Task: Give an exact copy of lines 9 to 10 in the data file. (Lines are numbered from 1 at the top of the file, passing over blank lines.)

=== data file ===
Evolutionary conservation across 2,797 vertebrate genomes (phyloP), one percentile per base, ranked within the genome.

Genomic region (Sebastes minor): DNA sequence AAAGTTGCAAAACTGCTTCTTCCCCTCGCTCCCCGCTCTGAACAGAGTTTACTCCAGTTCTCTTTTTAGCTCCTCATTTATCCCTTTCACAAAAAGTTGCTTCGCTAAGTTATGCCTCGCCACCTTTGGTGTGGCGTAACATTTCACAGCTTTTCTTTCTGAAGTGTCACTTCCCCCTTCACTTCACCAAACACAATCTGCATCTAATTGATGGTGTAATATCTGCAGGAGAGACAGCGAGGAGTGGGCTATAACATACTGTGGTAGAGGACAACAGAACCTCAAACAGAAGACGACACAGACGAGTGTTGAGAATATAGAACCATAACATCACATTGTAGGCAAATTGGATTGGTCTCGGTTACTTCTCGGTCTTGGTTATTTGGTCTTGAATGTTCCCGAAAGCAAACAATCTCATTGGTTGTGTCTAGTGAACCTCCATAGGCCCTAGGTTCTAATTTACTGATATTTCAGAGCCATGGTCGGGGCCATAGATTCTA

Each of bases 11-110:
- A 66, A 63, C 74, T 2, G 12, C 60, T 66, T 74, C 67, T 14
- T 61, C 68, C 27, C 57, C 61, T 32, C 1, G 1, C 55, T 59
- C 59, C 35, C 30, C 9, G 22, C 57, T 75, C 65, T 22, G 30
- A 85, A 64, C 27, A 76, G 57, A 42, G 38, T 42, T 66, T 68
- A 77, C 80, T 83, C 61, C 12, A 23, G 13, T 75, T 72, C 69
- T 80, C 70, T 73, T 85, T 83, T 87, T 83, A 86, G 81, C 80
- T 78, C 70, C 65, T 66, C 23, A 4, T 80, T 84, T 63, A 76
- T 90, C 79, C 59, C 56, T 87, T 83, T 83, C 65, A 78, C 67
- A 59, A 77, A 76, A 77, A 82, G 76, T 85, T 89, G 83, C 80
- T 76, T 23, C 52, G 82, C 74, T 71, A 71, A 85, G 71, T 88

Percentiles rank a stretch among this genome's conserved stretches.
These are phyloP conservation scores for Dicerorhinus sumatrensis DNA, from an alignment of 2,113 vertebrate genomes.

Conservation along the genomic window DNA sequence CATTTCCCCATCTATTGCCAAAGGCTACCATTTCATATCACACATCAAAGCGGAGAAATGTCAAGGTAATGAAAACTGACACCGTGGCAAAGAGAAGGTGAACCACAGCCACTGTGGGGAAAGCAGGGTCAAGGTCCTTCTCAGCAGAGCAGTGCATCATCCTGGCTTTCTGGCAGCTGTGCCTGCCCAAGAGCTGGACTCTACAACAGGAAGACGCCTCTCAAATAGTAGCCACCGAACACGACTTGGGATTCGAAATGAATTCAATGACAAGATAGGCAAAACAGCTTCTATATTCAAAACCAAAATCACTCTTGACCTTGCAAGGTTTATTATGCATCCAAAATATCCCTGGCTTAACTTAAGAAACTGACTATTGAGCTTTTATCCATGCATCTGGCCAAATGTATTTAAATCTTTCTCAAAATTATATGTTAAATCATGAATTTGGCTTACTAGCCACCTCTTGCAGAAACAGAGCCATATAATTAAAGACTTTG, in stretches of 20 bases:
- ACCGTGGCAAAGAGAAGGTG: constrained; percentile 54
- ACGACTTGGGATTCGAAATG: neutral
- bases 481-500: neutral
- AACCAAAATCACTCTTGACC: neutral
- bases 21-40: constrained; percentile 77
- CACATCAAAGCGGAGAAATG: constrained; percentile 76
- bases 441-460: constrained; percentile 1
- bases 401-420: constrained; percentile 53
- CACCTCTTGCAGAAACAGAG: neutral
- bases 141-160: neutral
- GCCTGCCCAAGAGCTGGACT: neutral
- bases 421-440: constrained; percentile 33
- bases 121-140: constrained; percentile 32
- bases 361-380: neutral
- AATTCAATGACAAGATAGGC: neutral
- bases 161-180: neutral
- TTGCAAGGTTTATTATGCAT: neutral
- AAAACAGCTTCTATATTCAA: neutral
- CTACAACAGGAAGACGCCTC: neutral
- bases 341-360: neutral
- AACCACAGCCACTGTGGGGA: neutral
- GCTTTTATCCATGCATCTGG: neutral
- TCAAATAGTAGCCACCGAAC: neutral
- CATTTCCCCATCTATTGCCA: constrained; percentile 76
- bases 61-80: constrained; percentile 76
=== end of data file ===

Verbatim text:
- T 80, C 70, T 73, T 85, T 83, T 87, T 83, A 86, G 81, C 80
- T 78, C 70, C 65, T 66, C 23, A 4, T 80, T 84, T 63, A 76